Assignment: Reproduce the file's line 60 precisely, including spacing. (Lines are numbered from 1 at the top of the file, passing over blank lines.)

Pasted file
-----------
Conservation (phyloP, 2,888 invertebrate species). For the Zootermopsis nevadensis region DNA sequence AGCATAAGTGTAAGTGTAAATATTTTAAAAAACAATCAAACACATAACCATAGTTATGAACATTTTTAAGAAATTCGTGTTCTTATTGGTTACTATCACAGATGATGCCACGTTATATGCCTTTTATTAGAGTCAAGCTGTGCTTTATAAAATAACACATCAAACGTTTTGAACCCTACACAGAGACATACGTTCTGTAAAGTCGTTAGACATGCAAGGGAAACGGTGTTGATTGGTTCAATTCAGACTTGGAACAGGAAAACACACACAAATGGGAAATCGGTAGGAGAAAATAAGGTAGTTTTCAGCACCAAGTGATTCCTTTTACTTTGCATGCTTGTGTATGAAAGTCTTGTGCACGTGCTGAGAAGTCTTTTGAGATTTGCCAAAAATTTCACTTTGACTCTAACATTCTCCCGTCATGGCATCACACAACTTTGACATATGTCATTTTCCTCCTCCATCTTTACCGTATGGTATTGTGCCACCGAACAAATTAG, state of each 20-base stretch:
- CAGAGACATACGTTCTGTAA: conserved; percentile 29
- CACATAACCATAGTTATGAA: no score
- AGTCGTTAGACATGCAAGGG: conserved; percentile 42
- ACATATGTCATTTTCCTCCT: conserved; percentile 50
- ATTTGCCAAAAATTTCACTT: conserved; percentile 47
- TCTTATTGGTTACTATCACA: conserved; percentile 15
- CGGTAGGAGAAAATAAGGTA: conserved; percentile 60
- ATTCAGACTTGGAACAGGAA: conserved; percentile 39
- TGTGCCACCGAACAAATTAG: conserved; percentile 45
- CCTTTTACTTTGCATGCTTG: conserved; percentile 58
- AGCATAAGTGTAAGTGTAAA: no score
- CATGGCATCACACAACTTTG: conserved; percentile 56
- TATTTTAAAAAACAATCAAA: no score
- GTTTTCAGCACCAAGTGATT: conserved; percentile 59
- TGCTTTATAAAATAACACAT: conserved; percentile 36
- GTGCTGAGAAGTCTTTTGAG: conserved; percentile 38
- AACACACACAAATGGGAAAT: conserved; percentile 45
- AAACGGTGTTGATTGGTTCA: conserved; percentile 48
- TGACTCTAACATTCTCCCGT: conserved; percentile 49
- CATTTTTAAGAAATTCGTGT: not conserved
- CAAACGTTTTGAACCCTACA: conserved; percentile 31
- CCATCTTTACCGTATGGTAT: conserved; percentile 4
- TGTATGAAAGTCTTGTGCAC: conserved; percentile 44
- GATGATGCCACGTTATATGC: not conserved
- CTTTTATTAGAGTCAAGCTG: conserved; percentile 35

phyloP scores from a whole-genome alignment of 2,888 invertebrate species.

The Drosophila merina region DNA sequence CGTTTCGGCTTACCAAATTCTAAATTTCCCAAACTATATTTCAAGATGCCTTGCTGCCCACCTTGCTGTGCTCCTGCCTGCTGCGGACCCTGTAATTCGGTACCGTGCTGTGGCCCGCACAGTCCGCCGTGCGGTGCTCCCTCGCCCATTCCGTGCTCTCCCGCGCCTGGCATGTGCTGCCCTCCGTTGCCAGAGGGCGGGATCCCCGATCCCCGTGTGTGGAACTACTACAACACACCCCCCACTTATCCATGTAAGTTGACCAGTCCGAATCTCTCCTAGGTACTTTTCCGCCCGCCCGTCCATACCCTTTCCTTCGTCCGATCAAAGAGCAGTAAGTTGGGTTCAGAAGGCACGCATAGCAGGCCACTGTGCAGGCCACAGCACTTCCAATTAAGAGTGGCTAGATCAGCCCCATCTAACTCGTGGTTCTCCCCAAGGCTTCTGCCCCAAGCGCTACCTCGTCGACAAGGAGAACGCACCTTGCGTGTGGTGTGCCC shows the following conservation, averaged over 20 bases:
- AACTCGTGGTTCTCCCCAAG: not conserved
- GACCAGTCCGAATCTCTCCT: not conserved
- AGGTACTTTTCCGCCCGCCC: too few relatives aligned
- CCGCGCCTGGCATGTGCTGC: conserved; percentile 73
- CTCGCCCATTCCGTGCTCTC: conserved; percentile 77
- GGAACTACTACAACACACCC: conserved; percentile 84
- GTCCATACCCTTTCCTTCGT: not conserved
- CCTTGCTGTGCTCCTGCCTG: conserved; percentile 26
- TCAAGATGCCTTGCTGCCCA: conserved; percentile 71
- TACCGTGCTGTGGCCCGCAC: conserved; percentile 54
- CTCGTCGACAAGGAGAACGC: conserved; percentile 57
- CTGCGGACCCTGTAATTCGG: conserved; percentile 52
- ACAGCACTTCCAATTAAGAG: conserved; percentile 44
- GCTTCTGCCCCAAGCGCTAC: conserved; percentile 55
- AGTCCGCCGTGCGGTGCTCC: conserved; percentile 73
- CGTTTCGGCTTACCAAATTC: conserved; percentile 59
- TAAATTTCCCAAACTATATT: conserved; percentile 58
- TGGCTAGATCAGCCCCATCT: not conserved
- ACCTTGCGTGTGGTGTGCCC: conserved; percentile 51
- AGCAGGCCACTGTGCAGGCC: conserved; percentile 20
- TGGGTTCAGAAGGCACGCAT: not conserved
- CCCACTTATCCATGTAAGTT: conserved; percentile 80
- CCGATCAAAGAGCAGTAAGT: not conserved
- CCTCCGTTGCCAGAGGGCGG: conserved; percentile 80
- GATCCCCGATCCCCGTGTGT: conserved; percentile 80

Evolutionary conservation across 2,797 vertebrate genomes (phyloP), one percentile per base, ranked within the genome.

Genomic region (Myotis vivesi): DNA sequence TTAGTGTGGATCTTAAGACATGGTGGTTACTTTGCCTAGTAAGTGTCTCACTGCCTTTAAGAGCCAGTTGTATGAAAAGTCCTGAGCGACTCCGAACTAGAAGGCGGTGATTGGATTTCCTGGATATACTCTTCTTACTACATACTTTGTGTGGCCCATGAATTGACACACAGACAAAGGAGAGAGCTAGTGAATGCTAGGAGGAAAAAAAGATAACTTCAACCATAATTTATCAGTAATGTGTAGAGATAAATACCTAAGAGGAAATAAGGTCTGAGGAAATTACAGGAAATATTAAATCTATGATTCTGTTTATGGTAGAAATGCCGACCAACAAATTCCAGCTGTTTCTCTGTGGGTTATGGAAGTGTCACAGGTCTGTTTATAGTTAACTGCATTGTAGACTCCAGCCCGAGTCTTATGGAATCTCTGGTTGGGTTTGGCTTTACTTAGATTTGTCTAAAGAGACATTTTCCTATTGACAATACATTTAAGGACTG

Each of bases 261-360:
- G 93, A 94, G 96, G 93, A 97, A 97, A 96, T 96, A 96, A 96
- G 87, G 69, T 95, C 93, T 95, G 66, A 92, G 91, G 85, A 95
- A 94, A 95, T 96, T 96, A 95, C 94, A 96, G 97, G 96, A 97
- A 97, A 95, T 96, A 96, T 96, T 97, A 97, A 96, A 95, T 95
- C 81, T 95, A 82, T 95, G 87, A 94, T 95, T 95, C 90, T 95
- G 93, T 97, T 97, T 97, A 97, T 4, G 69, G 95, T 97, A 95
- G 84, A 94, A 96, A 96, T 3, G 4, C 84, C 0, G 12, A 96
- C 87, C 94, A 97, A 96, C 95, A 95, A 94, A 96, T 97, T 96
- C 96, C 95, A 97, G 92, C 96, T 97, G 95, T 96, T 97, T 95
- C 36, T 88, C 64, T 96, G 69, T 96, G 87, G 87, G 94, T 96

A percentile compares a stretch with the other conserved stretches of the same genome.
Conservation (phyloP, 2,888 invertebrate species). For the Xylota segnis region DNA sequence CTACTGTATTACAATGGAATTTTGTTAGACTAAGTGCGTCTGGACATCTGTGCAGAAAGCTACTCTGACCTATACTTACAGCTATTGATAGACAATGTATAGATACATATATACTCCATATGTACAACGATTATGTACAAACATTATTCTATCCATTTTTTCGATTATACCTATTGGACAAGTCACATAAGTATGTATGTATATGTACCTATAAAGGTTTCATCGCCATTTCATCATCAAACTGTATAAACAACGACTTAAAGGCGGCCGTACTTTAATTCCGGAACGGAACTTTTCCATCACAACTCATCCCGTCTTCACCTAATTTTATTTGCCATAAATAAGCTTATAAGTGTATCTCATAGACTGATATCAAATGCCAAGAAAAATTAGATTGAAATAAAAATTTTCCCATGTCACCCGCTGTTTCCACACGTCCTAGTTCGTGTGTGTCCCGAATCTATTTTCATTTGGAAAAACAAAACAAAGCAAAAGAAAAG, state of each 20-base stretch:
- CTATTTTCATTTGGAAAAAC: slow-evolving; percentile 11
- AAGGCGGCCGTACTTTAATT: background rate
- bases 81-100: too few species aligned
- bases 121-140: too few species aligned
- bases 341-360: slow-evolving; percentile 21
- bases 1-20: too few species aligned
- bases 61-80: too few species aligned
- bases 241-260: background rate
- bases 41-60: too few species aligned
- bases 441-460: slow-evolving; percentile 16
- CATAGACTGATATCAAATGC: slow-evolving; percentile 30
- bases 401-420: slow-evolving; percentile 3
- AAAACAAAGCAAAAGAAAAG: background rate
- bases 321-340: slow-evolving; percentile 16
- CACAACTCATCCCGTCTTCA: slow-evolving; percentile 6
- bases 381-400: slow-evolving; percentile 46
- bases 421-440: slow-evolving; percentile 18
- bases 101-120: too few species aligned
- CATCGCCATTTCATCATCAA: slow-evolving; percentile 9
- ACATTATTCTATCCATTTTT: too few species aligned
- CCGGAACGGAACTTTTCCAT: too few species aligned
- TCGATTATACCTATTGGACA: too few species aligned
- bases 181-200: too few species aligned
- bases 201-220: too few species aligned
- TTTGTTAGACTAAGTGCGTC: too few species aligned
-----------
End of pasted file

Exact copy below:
- A 97, A 95, T 96, A 96, T 96, T 97, A 97, A 96, A 95, T 95